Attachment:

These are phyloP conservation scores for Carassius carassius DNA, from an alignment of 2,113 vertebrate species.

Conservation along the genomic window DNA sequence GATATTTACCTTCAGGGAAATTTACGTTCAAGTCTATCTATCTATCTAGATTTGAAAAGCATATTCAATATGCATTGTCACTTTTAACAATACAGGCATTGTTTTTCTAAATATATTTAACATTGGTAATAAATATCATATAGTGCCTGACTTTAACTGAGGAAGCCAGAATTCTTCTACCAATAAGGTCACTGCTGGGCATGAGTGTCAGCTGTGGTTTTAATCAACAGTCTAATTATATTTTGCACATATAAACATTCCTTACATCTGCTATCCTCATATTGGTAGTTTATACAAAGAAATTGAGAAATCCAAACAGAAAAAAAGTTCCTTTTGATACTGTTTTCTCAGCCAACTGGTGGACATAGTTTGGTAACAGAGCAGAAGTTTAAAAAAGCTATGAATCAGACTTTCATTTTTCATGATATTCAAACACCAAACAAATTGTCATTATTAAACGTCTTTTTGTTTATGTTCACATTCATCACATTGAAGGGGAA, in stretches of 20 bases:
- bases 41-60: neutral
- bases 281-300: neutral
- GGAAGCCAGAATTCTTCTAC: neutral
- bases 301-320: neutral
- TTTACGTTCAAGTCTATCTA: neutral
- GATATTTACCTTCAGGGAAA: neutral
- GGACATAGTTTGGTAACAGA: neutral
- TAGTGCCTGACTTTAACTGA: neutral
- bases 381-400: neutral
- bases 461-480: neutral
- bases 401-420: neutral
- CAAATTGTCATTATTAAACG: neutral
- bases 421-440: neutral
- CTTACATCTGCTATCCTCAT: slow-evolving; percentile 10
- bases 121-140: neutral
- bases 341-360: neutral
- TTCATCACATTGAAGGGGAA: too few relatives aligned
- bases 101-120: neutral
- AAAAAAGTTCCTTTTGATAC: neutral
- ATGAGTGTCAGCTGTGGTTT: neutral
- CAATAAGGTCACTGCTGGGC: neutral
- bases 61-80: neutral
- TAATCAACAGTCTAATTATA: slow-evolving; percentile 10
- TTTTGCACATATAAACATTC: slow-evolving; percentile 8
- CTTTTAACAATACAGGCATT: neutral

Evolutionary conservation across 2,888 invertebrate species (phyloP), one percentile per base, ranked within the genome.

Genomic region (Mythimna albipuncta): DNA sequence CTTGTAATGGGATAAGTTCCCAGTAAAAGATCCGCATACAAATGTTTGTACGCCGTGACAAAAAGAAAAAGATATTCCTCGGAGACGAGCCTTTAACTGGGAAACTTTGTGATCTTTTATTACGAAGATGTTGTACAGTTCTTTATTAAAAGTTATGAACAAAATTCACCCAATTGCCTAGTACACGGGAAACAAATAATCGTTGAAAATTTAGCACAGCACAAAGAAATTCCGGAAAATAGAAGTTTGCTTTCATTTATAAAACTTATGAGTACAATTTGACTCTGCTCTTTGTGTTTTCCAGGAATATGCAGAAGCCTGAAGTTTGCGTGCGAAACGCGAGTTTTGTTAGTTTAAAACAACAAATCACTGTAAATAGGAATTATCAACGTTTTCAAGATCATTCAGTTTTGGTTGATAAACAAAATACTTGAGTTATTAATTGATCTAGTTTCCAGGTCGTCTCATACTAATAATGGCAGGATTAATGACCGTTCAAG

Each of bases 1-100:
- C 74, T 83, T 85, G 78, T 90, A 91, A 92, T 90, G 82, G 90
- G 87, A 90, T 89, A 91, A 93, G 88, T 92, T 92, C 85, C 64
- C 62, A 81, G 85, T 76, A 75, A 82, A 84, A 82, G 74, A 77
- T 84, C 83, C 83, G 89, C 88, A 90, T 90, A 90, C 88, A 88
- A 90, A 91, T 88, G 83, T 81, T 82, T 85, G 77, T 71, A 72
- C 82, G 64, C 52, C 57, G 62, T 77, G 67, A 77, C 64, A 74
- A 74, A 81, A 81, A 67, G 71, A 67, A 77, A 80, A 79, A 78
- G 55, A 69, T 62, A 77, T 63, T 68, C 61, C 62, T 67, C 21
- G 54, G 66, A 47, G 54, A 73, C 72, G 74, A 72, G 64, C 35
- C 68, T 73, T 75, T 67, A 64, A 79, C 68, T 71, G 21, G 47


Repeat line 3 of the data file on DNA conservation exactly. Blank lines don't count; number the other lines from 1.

- bases 41-60: neutral